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Ex-detainees, Officials Say Torture Doesn’t Work

"Because I was afraid, because I hurt, and because I told myself, when this is all worked out, I'll tell the truth," Benchellali said.

Former Guantanamo Bay detainees Mourad Benchellali and Nizar Sassi on Wednesday described their ordeals of ill-treatment and abuse at the facility as US President Donald Trump is asking for recommendations on whether torture works.

It was only a matter of weeks before Benchellali, a Frenchman detained first at Kandahar in Afghanistan, cracked and confessed to confess to being a member of the al-Qaida network.

The only problem, he said, was that it was a lie.

"Because I was afraid, because I hurt, and because I told myself, when this is all worked out, I'll tell the truth.

But for now, better to tell them what they want to hear," he said.

Trump is asking for recommendations on whether torture works, if secret CIA black sites should be used again to interrogate suspects and whether the U.S. prison camp at Guantanamo Bay should not only stay open, but should accept future detainees, according to a draft executive order that signals sweeping changes to U.S. interrogation and detention policy.

The Associated Press and other news organizations obtained a copy.

The draft directive, which the White House said was not official, would reverse former US President Barack Obama's order to close the Guantanamo Bay facility - a place Trump has said he wants to fill "with bad dudes."

Trump, who has pushed for tougher interrogation techniques, said he would consult with new Defence Secretary James Mattis and CIA director Mike Pompeo before authorizing any new policy.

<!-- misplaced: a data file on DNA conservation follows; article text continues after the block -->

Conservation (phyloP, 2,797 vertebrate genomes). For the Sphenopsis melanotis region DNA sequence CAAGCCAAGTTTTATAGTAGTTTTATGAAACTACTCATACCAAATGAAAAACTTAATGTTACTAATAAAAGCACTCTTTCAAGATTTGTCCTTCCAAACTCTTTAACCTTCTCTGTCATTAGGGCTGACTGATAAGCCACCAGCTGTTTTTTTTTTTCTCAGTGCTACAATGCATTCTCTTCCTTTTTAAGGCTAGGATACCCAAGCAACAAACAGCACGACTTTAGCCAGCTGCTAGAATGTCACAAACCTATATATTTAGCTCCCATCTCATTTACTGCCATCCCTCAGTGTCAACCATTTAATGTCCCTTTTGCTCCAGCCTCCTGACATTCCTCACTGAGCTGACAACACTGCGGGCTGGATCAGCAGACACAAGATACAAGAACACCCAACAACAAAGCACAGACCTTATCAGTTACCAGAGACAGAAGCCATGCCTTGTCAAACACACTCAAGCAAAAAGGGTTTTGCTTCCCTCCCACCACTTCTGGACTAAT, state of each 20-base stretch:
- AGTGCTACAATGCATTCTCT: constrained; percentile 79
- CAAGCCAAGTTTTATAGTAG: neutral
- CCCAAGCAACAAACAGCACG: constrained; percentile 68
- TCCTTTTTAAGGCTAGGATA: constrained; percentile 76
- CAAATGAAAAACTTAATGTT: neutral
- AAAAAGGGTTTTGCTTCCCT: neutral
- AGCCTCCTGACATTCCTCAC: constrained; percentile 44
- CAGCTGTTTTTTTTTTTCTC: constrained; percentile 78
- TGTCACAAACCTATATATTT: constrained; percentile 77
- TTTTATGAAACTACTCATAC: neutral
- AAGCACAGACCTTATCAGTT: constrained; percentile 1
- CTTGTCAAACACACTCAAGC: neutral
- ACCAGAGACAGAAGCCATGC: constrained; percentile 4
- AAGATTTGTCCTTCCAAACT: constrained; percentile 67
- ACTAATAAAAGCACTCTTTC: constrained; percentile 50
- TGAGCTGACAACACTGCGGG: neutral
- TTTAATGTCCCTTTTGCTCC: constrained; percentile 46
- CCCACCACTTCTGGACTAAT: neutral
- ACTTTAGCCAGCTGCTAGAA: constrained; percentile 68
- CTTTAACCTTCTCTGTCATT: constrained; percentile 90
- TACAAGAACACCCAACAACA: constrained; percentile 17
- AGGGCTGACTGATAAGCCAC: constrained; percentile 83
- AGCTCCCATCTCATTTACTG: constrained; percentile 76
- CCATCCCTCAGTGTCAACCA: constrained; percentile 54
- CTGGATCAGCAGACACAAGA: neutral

But he said he had asked top intelligence officials: "Does torture work? And the answer was 'Yes, absolutely.'"

Even if it were, the answer is resoundingly negative, said Mark Fallon, who served as a U.S. counterterrorism investigator and tried to oppose the torture at Guantanamo when he learned about it during the administration of President George W. Bush.

"Torture is a very effective method to get somebody to say something you want them to say. It is not an effective method to get somebody to tell the truth or reliable information," he said.

"Torture doesn't work," said Alberto Mora, the former General Counsel of the US Navy in the George W. Bush administration during 2001-2006.

"I'm afraid that (US) President (Donald) Trump has seen too many television shows and hasn't spoken enough to interrogation professionals or military law enforcement professionals who understand that non-abusive relationship-based interrogation techniques are vastly more effective at producing truthful information faster than torture."

If the Trump administration resuscitates policies used under the Bush administration, it could jeopardize relations and intelligence sharing between the United States and European allies such as Britain.

Prime Minister Teresa May, who is scheduled to meet Trump on Friday, told reporters that Britain "absolutely" condemns the use of torture.

On Thursday, White House press secretary Sean Spicer said the draft order was not a "White House-originated" document, and House Speaker Paul Ryan said it was his understanding that it was written by someone who had earlier worked on the Trump transition team.

While it's unclear whether the Trump administration will return to policies seen in the war on extremism, rights advocates say even the smallest move backward could bring legal troubles, especially with regard to CIA black sites that were used for interrogation.

After the September 11 attacks on the World Trade Center in New York, no two prisons came to symbolize the war on extremism like Guantanamo Bay and the Abu Ghraib prison in Iraq.